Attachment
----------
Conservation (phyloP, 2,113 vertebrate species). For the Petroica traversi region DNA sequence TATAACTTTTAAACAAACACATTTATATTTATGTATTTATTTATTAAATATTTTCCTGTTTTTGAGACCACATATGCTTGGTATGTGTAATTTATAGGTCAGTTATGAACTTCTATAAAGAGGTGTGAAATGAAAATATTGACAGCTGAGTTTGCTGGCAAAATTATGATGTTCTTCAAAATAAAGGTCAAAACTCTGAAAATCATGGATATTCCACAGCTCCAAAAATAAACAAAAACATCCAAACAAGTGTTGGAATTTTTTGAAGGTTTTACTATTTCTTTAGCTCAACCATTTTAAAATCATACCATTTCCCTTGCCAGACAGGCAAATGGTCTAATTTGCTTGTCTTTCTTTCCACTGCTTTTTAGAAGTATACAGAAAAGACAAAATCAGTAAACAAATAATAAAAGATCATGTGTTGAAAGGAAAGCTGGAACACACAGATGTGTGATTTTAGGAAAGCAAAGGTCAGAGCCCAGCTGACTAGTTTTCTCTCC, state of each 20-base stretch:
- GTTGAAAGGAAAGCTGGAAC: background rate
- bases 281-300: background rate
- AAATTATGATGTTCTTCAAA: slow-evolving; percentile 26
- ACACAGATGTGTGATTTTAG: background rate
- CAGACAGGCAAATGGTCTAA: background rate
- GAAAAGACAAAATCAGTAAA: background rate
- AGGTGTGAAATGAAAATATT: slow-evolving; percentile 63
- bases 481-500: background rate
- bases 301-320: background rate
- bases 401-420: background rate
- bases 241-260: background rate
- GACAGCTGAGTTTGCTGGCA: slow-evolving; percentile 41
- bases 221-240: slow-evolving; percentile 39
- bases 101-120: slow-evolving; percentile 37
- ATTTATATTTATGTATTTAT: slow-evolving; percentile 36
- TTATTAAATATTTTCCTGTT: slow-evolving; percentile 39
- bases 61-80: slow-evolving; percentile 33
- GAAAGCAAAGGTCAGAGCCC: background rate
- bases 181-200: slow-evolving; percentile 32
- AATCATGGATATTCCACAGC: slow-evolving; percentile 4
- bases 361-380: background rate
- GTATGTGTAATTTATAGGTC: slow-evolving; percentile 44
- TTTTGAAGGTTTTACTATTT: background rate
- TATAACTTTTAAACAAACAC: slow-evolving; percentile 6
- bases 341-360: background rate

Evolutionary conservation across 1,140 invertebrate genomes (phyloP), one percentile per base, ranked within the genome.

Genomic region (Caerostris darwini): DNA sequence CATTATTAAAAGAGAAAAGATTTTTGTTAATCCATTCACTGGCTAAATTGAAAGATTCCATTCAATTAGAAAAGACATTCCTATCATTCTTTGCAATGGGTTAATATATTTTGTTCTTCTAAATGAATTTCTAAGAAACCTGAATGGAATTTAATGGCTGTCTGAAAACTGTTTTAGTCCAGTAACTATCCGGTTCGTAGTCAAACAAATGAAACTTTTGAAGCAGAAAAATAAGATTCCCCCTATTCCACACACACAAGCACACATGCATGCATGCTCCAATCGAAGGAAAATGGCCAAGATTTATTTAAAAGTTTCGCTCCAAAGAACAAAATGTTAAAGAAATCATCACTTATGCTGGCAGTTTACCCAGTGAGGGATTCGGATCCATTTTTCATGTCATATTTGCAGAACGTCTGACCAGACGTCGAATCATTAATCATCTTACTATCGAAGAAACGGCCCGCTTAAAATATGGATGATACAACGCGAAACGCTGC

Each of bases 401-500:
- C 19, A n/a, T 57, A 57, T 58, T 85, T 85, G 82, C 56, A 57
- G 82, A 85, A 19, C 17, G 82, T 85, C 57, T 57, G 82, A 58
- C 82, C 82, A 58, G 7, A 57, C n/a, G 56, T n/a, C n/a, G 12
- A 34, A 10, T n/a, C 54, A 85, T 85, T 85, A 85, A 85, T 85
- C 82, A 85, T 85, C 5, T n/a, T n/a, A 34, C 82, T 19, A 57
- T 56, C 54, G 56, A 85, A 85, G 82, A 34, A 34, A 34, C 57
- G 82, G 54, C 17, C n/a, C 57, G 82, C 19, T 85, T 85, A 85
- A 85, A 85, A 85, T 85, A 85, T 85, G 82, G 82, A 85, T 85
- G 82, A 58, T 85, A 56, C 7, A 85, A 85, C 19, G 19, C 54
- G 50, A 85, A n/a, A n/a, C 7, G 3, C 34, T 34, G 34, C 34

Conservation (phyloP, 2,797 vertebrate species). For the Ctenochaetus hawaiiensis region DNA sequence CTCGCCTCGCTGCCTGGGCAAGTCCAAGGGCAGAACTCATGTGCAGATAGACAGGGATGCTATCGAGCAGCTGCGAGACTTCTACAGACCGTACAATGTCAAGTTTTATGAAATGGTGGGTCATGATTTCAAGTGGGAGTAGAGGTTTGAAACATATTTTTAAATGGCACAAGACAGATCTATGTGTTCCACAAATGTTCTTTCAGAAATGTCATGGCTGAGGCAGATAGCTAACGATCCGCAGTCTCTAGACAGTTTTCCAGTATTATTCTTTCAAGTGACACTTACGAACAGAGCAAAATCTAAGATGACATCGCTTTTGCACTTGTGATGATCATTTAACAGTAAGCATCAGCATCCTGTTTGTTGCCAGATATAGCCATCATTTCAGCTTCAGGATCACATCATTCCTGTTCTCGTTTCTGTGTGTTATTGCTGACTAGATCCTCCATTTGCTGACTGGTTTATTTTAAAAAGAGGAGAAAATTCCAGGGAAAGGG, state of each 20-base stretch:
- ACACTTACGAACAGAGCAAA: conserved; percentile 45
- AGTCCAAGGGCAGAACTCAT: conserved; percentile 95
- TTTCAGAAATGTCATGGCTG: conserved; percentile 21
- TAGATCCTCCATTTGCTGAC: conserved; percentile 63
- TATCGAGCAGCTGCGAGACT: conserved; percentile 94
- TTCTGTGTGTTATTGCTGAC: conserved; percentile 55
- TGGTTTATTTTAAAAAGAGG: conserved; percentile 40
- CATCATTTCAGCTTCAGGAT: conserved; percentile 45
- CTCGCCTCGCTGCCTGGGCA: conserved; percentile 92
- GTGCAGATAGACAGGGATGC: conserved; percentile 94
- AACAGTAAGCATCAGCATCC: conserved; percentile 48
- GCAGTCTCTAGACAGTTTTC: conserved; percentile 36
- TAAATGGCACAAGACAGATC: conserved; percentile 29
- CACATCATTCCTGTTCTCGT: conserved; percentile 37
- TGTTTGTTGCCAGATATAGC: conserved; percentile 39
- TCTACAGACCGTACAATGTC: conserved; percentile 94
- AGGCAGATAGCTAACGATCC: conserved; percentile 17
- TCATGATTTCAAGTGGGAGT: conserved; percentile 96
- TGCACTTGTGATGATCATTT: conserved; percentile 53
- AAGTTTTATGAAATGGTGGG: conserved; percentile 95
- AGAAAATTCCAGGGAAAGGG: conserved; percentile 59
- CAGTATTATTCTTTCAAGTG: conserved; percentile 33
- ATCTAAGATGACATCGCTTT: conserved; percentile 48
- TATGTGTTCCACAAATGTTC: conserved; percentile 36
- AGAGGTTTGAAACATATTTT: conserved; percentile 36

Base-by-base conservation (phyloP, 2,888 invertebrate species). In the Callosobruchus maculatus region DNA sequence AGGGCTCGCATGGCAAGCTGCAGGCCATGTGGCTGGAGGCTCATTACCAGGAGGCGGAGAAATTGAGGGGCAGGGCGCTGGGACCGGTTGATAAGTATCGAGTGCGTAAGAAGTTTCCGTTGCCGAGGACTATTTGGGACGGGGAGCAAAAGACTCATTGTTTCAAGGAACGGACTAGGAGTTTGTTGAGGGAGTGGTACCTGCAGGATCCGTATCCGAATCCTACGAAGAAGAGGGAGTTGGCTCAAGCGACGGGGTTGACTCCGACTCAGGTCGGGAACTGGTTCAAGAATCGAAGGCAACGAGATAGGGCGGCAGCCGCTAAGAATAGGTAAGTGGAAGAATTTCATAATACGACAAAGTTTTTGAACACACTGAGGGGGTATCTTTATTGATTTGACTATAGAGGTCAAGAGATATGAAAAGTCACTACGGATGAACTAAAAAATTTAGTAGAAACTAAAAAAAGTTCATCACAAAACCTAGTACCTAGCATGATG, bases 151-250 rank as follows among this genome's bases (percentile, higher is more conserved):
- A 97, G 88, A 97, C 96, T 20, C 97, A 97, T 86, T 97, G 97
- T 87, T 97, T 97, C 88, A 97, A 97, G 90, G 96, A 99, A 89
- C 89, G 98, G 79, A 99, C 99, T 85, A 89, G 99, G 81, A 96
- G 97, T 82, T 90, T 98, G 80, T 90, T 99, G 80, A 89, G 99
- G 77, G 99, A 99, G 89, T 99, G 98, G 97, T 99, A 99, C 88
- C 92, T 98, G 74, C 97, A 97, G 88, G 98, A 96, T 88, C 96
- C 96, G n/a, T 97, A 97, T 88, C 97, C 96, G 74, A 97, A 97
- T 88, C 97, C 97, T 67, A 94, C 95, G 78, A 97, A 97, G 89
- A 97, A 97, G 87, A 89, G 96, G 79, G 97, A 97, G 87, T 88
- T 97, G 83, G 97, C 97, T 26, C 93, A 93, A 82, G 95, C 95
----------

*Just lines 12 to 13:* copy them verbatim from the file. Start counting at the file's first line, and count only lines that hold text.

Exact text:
- bases 241-260: background rate
- GACAGCTGAGTTTGCTGGCA: slow-evolving; percentile 41